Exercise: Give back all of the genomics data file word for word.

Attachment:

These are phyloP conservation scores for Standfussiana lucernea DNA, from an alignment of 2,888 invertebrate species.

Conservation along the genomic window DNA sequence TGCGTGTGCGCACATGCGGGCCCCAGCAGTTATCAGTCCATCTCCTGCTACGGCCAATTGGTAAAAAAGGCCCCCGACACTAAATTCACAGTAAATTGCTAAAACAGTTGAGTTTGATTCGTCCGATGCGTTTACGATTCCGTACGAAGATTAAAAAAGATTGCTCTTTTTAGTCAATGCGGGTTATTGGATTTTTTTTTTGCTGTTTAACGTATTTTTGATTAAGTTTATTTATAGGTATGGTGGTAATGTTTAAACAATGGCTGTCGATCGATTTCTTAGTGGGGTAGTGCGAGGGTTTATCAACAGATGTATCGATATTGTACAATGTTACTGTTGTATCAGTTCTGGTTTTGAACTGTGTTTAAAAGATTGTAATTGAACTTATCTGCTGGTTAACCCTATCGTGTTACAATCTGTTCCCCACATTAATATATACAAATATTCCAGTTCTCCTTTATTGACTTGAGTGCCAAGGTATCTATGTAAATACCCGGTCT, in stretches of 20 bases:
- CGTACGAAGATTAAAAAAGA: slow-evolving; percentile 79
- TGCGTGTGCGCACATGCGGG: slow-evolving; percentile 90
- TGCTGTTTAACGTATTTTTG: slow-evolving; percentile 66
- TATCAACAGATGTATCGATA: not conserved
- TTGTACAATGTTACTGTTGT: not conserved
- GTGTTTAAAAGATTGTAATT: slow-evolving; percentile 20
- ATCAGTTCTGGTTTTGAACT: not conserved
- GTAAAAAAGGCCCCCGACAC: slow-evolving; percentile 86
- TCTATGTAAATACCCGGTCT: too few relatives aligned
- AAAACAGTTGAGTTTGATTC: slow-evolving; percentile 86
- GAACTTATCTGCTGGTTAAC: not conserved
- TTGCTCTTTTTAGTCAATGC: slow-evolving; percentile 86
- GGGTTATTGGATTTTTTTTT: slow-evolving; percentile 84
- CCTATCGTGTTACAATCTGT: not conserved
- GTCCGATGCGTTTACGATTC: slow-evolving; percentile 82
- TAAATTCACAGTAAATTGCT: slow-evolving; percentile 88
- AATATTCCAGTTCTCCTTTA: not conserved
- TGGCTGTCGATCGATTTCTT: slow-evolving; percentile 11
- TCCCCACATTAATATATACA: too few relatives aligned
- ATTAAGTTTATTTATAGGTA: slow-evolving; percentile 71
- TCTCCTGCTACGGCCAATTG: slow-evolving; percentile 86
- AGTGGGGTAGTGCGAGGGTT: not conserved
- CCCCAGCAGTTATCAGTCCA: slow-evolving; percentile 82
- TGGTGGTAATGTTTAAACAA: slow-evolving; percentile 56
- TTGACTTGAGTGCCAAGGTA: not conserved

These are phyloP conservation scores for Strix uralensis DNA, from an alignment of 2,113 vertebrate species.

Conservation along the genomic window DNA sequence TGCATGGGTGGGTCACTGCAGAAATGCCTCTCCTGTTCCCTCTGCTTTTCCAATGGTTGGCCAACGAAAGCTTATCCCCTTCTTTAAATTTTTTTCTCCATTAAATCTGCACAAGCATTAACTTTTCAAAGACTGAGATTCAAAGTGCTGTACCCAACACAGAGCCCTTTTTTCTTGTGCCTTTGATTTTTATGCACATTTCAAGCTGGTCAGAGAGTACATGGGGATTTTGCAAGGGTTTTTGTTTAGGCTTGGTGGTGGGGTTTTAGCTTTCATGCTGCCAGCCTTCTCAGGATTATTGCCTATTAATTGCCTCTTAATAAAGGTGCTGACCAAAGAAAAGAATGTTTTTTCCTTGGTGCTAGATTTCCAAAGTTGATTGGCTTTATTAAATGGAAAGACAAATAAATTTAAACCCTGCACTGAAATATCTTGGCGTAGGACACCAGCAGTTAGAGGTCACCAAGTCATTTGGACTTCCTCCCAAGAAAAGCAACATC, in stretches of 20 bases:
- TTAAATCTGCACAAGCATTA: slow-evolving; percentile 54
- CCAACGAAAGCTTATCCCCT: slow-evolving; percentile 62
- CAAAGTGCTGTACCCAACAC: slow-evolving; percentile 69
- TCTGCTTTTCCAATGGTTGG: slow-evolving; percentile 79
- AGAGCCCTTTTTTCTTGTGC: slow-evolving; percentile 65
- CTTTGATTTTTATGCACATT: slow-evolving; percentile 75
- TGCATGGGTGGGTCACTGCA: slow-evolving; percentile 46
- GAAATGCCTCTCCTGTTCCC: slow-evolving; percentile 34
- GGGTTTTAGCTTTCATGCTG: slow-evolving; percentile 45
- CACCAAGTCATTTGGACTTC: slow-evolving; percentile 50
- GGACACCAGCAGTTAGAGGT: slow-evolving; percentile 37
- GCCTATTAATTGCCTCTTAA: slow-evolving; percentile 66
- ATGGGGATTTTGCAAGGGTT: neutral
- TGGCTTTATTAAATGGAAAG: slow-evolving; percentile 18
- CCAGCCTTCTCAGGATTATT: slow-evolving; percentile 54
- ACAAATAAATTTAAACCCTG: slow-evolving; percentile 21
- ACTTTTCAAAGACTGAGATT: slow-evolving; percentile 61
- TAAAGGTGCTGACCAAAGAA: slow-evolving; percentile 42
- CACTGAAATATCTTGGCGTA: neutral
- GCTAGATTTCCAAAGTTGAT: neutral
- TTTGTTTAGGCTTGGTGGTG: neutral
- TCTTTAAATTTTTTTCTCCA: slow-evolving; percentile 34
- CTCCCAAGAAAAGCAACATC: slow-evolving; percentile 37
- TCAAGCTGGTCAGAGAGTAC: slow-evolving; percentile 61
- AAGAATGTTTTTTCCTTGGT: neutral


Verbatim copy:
These are phyloP conservation scores for Standfussiana lucernea DNA, from an alignment of 2,888 invertebrate species.

Conservation along the genomic window DNA sequence TGCGTGTGCGCACATGCGGGCCCCAGCAGTTATCAGTCCATCTCCTGCTACGGCCAATTGGTAAAAAAGGCCCCCGACACTAAATTCACAGTAAATTGCTAAAACAGTTGAGTTTGATTCGTCCGATGCGTTTACGATTCCGTACGAAGATTAAAAAAGATTGCTCTTTTTAGTCAATGCGGGTTATTGGATTTTTTTTTTGCTGTTTAACGTATTTTTGATTAAGTTTATTTATAGGTATGGTGGTAATGTTTAAACAATGGCTGTCGATCGATTTCTTAGTGGGGTAGTGCGAGGGTTTATCAACAGATGTATCGATATTGTACAATGTTACTGTTGTATCAGTTCTGGTTTTGAACTGTGTTTAAAAGATTGTAATTGAACTTATCTGCTGGTTAACCCTATCGTGTTACAATCTGTTCCCCACATTAATATATACAAATATTCCAGTTCTCCTTTATTGACTTGAGTGCCAAGGTATCTATGTAAATACCCGGTCT, in stretches of 20 bases:
- CGTACGAAGATTAAAAAAGA: slow-evolving; percentile 79
- TGCGTGTGCGCACATGCGGG: slow-evolving; percentile 90
- TGCTGTTTAACGTATTTTTG: slow-evolving; percentile 66
- TATCAACAGATGTATCGATA: not conserved
- TTGTACAATGTTACTGTTGT: not conserved
- GTGTTTAAAAGATTGTAATT: slow-evolving; percentile 20
- ATCAGTTCTGGTTTTGAACT: not conserved
- GTAAAAAAGGCCCCCGACAC: slow-evolving; percentile 86
- TCTATGTAAATACCCGGTCT: too few relatives aligned
- AAAACAGTTGAGTTTGATTC: slow-evolving; percentile 86
- GAACTTATCTGCTGGTTAAC: not conserved
- TTGCTCTTTTTAGTCAATGC: slow-evolving; percentile 86
- GGGTTATTGGATTTTTTTTT: slow-evolving; percentile 84
- CCTATCGTGTTACAATCTGT: not conserved
- GTCCGATGCGTTTACGATTC: slow-evolving; percentile 82
- TAAATTCACAGTAAATTGCT: slow-evolving; percentile 88
- AATATTCCAGTTCTCCTTTA: not conserved
- TGGCTGTCGATCGATTTCTT: slow-evolving; percentile 11
- TCCCCACATTAATATATACA: too few relatives aligned
- ATTAAGTTTATTTATAGGTA: slow-evolving; percentile 71
- TCTCCTGCTACGGCCAATTG: slow-evolving; percentile 86
- AGTGGGGTAGTGCGAGGGTT: not conserved
- CCCCAGCAGTTATCAGTCCA: slow-evolving; percentile 82
- TGGTGGTAATGTTTAAACAA: slow-evolving; percentile 56
- TTGACTTGAGTGCCAAGGTA: not conserved

These are phyloP conservation scores for Strix uralensis DNA, from an alignment of 2,113 vertebrate species.

Conservation along the genomic window DNA sequence TGCATGGGTGGGTCACTGCAGAAATGCCTCTCCTGTTCCCTCTGCTTTTCCAATGGTTGGCCAACGAAAGCTTATCCCCTTCTTTAAATTTTTTTCTCCATTAAATCTGCACAAGCATTAACTTTTCAAAGACTGAGATTCAAAGTGCTGTACCCAACACAGAGCCCTTTTTTCTTGTGCCTTTGATTTTTATGCACATTTCAAGCTGGTCAGAGAGTACATGGGGATTTTGCAAGGGTTTTTGTTTAGGCTTGGTGGTGGGGTTTTAGCTTTCATGCTGCCAGCCTTCTCAGGATTATTGCCTATTAATTGCCTCTTAATAAAGGTGCTGACCAAAGAAAAGAATGTTTTTTCCTTGGTGCTAGATTTCCAAAGTTGATTGGCTTTATTAAATGGAAAGACAAATAAATTTAAACCCTGCACTGAAATATCTTGGCGTAGGACACCAGCAGTTAGAGGTCACCAAGTCATTTGGACTTCCTCCCAAGAAAAGCAACATC, in stretches of 20 bases:
- TTAAATCTGCACAAGCATTA: slow-evolving; percentile 54
- CCAACGAAAGCTTATCCCCT: slow-evolving; percentile 62
- CAAAGTGCTGTACCCAACAC: slow-evolving; percentile 69
- TCTGCTTTTCCAATGGTTGG: slow-evolving; percentile 79
- AGAGCCCTTTTTTCTTGTGC: slow-evolving; percentile 65
- CTTTGATTTTTATGCACATT: slow-evolving; percentile 75
- TGCATGGGTGGGTCACTGCA: slow-evolving; percentile 46
- GAAATGCCTCTCCTGTTCCC: slow-evolving; percentile 34
- GGGTTTTAGCTTTCATGCTG: slow-evolving; percentile 45
- CACCAAGTCATTTGGACTTC: slow-evolving; percentile 50
- GGACACCAGCAGTTAGAGGT: slow-evolving; percentile 37
- GCCTATTAATTGCCTCTTAA: slow-evolving; percentile 66
- ATGGGGATTTTGCAAGGGTT: neutral
- TGGCTTTATTAAATGGAAAG: slow-evolving; percentile 18
- CCAGCCTTCTCAGGATTATT: slow-evolving; percentile 54
- ACAAATAAATTTAAACCCTG: slow-evolving; percentile 21
- ACTTTTCAAAGACTGAGATT: slow-evolving; percentile 61
- TAAAGGTGCTGACCAAAGAA: slow-evolving; percentile 42
- CACTGAAATATCTTGGCGTA: neutral
- GCTAGATTTCCAAAGTTGAT: neutral
- TTTGTTTAGGCTTGGTGGTG: neutral
- TCTTTAAATTTTTTTCTCCA: slow-evolving; percentile 34
- CTCCCAAGAAAAGCAACATC: slow-evolving; percentile 37
- TCAAGCTGGTCAGAGAGTAC: slow-evolving; percentile 61
- AAGAATGTTTTTTCCTTGGT: neutral